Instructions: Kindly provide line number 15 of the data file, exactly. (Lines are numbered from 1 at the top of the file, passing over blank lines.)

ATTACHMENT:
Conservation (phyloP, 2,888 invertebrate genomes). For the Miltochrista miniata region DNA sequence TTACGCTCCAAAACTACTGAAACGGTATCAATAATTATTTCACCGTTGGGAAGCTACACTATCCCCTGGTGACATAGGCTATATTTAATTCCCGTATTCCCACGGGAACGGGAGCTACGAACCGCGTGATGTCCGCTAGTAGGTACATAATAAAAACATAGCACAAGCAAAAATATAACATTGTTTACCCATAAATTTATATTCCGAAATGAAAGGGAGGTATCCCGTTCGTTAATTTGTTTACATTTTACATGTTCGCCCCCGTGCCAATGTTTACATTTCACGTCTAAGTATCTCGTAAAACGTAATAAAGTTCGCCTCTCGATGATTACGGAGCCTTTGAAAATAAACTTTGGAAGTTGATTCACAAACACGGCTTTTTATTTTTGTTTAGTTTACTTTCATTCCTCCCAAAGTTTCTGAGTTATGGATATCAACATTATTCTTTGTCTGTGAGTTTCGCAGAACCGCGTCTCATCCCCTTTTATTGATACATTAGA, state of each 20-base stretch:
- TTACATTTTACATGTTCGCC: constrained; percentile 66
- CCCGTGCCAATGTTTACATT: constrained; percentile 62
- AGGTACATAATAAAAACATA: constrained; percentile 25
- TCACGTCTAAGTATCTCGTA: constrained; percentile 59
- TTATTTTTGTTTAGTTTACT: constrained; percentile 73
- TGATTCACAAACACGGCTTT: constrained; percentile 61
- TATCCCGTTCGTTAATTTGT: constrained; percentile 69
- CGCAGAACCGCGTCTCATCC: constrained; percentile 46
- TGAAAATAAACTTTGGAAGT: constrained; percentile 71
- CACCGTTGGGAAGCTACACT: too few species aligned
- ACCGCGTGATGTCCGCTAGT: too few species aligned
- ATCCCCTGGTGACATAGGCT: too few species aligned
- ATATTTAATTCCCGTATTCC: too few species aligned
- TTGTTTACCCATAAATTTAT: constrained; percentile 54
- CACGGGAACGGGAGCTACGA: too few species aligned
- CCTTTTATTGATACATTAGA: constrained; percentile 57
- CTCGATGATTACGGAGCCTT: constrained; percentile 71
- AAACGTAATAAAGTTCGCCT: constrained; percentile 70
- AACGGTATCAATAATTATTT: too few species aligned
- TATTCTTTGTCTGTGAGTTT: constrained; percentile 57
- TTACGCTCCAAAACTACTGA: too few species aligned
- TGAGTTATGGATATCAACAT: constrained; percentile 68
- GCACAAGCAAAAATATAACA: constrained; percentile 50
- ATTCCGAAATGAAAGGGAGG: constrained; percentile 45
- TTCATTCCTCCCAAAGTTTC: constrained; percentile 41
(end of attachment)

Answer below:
- TTGTTTACCCATAAATTTAT: constrained; percentile 54